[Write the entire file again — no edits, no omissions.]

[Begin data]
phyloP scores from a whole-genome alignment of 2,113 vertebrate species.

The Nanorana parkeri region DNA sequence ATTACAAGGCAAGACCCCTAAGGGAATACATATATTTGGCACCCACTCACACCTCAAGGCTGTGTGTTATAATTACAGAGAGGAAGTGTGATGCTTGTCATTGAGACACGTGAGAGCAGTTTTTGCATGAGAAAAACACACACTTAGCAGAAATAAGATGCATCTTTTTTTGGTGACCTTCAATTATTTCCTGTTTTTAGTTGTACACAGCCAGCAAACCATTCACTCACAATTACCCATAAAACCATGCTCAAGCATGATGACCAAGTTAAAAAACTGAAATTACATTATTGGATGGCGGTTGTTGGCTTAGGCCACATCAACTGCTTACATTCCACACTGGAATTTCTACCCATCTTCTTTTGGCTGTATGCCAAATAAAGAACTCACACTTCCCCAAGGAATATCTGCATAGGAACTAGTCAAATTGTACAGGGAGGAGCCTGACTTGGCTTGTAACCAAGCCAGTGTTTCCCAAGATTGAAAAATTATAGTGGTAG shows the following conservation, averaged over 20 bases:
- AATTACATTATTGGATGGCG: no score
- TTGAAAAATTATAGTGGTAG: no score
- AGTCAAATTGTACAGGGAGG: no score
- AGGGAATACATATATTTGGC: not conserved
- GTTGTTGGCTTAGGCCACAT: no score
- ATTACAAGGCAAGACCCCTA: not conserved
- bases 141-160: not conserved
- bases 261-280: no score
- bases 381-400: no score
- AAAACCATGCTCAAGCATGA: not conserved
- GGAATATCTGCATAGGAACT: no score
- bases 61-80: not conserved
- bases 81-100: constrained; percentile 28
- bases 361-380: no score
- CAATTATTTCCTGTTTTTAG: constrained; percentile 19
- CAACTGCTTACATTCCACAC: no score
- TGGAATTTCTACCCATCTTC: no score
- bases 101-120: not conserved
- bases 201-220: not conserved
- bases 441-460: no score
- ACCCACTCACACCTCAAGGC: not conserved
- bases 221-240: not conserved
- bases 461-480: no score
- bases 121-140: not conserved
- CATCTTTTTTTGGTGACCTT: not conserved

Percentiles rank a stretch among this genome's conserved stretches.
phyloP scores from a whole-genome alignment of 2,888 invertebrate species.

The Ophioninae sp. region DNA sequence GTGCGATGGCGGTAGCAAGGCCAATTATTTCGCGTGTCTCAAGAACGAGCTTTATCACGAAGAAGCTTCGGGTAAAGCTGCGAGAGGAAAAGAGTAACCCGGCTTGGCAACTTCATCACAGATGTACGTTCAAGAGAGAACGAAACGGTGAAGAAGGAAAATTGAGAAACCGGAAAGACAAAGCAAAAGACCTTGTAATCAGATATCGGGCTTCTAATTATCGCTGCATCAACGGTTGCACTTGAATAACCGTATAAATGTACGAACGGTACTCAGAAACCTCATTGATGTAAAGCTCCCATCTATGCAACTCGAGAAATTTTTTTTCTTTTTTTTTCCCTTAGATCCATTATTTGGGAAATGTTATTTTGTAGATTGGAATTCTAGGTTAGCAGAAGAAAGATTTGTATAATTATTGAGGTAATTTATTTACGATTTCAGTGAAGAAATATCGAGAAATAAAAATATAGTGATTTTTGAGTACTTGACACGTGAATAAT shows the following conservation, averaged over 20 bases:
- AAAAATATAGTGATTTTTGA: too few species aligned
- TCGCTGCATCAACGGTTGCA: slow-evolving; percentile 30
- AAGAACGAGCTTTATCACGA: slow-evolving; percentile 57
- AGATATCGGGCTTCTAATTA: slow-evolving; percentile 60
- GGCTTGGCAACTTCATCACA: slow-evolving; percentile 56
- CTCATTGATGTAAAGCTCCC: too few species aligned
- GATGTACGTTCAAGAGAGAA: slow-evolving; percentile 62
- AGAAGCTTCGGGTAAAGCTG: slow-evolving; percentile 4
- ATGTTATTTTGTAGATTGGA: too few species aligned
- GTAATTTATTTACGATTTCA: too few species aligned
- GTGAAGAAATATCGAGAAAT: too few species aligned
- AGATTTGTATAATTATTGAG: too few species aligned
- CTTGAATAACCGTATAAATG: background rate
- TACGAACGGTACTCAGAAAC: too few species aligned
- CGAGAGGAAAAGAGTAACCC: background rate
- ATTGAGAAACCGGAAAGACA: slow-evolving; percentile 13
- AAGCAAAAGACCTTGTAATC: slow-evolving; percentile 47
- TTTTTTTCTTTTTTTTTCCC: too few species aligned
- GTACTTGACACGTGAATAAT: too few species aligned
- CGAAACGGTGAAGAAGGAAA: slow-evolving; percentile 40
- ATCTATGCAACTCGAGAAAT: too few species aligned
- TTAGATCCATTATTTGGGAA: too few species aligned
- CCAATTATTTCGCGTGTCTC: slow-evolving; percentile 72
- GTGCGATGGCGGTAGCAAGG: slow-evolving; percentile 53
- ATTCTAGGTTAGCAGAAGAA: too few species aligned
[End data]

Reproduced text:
phyloP scores from a whole-genome alignment of 2,113 vertebrate species.

The Nanorana parkeri region DNA sequence ATTACAAGGCAAGACCCCTAAGGGAATACATATATTTGGCACCCACTCACACCTCAAGGCTGTGTGTTATAATTACAGAGAGGAAGTGTGATGCTTGTCATTGAGACACGTGAGAGCAGTTTTTGCATGAGAAAAACACACACTTAGCAGAAATAAGATGCATCTTTTTTTGGTGACCTTCAATTATTTCCTGTTTTTAGTTGTACACAGCCAGCAAACCATTCACTCACAATTACCCATAAAACCATGCTCAAGCATGATGACCAAGTTAAAAAACTGAAATTACATTATTGGATGGCGGTTGTTGGCTTAGGCCACATCAACTGCTTACATTCCACACTGGAATTTCTACCCATCTTCTTTTGGCTGTATGCCAAATAAAGAACTCACACTTCCCCAAGGAATATCTGCATAGGAACTAGTCAAATTGTACAGGGAGGAGCCTGACTTGGCTTGTAACCAAGCCAGTGTTTCCCAAGATTGAAAAATTATAGTGGTAG shows the following conservation, averaged over 20 bases:
- AATTACATTATTGGATGGCG: no score
- TTGAAAAATTATAGTGGTAG: no score
- AGTCAAATTGTACAGGGAGG: no score
- AGGGAATACATATATTTGGC: not conserved
- GTTGTTGGCTTAGGCCACAT: no score
- ATTACAAGGCAAGACCCCTA: not conserved
- bases 141-160: not conserved
- bases 261-280: no score
- bases 381-400: no score
- AAAACCATGCTCAAGCATGA: not conserved
- GGAATATCTGCATAGGAACT: no score
- bases 61-80: not conserved
- bases 81-100: constrained; percentile 28
- bases 361-380: no score
- CAATTATTTCCTGTTTTTAG: constrained; percentile 19
- CAACTGCTTACATTCCACAC: no score
- TGGAATTTCTACCCATCTTC: no score
- bases 101-120: not conserved
- bases 201-220: not conserved
- bases 441-460: no score
- ACCCACTCACACCTCAAGGC: not conserved
- bases 221-240: not conserved
- bases 461-480: no score
- bases 121-140: not conserved
- CATCTTTTTTTGGTGACCTT: not conserved

Percentiles rank a stretch among this genome's conserved stretches.
phyloP scores from a whole-genome alignment of 2,888 invertebrate species.

The Ophioninae sp. region DNA sequence GTGCGATGGCGGTAGCAAGGCCAATTATTTCGCGTGTCTCAAGAACGAGCTTTATCACGAAGAAGCTTCGGGTAAAGCTGCGAGAGGAAAAGAGTAACCCGGCTTGGCAACTTCATCACAGATGTACGTTCAAGAGAGAACGAAACGGTGAAGAAGGAAAATTGAGAAACCGGAAAGACAAAGCAAAAGACCTTGTAATCAGATATCGGGCTTCTAATTATCGCTGCATCAACGGTTGCACTTGAATAACCGTATAAATGTACGAACGGTACTCAGAAACCTCATTGATGTAAAGCTCCCATCTATGCAACTCGAGAAATTTTTTTTCTTTTTTTTTCCCTTAGATCCATTATTTGGGAAATGTTATTTTGTAGATTGGAATTCTAGGTTAGCAGAAGAAAGATTTGTATAATTATTGAGGTAATTTATTTACGATTTCAGTGAAGAAATATCGAGAAATAAAAATATAGTGATTTTTGAGTACTTGACACGTGAATAAT shows the following conservation, averaged over 20 bases:
- AAAAATATAGTGATTTTTGA: too few species aligned
- TCGCTGCATCAACGGTTGCA: slow-evolving; percentile 30
- AAGAACGAGCTTTATCACGA: slow-evolving; percentile 57
- AGATATCGGGCTTCTAATTA: slow-evolving; percentile 60
- GGCTTGGCAACTTCATCACA: slow-evolving; percentile 56
- CTCATTGATGTAAAGCTCCC: too few species aligned
- GATGTACGTTCAAGAGAGAA: slow-evolving; percentile 62
- AGAAGCTTCGGGTAAAGCTG: slow-evolving; percentile 4
- ATGTTATTTTGTAGATTGGA: too few species aligned
- GTAATTTATTTACGATTTCA: too few species aligned
- GTGAAGAAATATCGAGAAAT: too few species aligned
- AGATTTGTATAATTATTGAG: too few species aligned
- CTTGAATAACCGTATAAATG: background rate
- TACGAACGGTACTCAGAAAC: too few species aligned
- CGAGAGGAAAAGAGTAACCC: background rate
- ATTGAGAAACCGGAAAGACA: slow-evolving; percentile 13
- AAGCAAAAGACCTTGTAATC: slow-evolving; percentile 47
- TTTTTTTCTTTTTTTTTCCC: too few species aligned
- GTACTTGACACGTGAATAAT: too few species aligned
- CGAAACGGTGAAGAAGGAAA: slow-evolving; percentile 40
- ATCTATGCAACTCGAGAAAT: too few species aligned
- TTAGATCCATTATTTGGGAA: too few species aligned
- CCAATTATTTCGCGTGTCTC: slow-evolving; percentile 72
- GTGCGATGGCGGTAGCAAGG: slow-evolving; percentile 53
- ATTCTAGGTTAGCAGAAGAA: too few species aligned